A paper published in Current Biology describes research using functional magnetic resonance imaging (fMRI) to compare the sound processing regions of brains in humans and dogs (border collies and golden retrievers). The subjects listened to almost 300 sounds (vocalizations from dogs and humans as well as non-vocal sounds) or no sound as a control. They used the fMRI to locate sound-sensitive regions (auditory cortex) in the human and dog brains. Not surprisingly, the human auditory cortex was mostly (87%) sensitive to human vocalizations. In contrast, the dog’s auditory cortex was mainly responsive to both dog vocalizations (39%) or non-vocal sounds (48%). Interestingly, both dogs and humans appear to process positive and negative vocal emotions quite similarly, which may be a reflection of thousands of years of co-existance. Although comparisons with other species would help to confirm whether this is common among mammals.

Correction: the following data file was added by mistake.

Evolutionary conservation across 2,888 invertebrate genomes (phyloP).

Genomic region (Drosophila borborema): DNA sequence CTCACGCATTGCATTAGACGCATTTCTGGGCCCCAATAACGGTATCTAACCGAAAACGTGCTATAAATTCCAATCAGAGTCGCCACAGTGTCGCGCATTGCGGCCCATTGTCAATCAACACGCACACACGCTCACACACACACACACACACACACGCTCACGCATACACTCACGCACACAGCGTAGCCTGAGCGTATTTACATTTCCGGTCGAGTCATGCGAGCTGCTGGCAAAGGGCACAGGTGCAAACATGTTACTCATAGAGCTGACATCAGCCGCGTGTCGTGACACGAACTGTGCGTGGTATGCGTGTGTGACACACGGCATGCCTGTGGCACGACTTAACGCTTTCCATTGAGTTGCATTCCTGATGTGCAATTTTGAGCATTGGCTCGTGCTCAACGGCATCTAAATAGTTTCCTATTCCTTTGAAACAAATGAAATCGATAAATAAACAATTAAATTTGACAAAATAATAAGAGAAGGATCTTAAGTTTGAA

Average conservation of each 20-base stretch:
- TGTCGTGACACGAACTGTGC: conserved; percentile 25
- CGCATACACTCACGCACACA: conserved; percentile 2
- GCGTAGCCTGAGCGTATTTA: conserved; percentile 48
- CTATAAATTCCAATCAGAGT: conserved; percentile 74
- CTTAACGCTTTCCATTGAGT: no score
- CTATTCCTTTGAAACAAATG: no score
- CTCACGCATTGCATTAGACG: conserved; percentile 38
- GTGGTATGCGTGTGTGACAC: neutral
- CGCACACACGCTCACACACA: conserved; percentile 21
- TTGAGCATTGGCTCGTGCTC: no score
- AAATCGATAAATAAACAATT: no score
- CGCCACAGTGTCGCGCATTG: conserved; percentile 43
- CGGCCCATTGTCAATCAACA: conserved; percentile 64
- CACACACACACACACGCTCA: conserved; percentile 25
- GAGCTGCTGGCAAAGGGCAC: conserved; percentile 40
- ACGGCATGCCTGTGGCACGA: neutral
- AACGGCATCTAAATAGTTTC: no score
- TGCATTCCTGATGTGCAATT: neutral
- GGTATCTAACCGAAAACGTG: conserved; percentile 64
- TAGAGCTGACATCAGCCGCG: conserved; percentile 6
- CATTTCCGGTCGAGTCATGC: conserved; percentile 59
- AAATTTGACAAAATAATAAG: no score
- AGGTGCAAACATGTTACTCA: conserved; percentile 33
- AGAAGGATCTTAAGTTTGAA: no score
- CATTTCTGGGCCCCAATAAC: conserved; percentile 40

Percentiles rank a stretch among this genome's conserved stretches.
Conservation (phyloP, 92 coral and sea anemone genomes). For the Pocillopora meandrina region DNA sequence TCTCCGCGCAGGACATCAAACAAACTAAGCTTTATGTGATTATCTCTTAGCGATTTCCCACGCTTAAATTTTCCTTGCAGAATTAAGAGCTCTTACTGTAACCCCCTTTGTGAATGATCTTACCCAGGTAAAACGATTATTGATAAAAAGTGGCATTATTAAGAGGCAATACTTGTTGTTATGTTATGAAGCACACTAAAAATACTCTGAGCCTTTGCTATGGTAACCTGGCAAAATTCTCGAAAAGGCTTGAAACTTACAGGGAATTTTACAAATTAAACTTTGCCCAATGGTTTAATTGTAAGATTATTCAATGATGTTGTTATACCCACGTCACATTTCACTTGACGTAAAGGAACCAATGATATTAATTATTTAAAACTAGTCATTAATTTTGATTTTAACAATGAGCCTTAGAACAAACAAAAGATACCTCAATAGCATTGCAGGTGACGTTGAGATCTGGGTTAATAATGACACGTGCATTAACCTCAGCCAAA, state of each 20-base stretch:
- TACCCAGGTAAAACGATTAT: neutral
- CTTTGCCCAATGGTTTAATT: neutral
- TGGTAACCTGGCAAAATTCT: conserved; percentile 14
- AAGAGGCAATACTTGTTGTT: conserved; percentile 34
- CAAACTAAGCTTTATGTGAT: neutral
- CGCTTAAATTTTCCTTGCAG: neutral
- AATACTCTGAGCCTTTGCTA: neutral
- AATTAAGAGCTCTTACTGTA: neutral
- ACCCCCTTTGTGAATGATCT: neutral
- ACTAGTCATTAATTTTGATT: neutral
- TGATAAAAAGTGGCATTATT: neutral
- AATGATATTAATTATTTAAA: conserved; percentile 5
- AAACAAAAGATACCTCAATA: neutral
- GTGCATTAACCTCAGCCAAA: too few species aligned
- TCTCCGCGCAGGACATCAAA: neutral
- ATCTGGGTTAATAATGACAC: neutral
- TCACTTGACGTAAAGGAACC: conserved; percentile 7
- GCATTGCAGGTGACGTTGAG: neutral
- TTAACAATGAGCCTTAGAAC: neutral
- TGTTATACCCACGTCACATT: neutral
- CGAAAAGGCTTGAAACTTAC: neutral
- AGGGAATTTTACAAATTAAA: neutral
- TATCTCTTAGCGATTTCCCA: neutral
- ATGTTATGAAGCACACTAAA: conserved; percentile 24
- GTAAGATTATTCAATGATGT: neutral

The ultimate goal is to find out whether dogs can understand human language or whether they just hear sounds.
A. Andics et al., “Voice-sensitive regions in the dog and human brain are revealed by comparative fMRI,” Current Biology, doi:10.1016/j.cub.2014.01.058, 2014.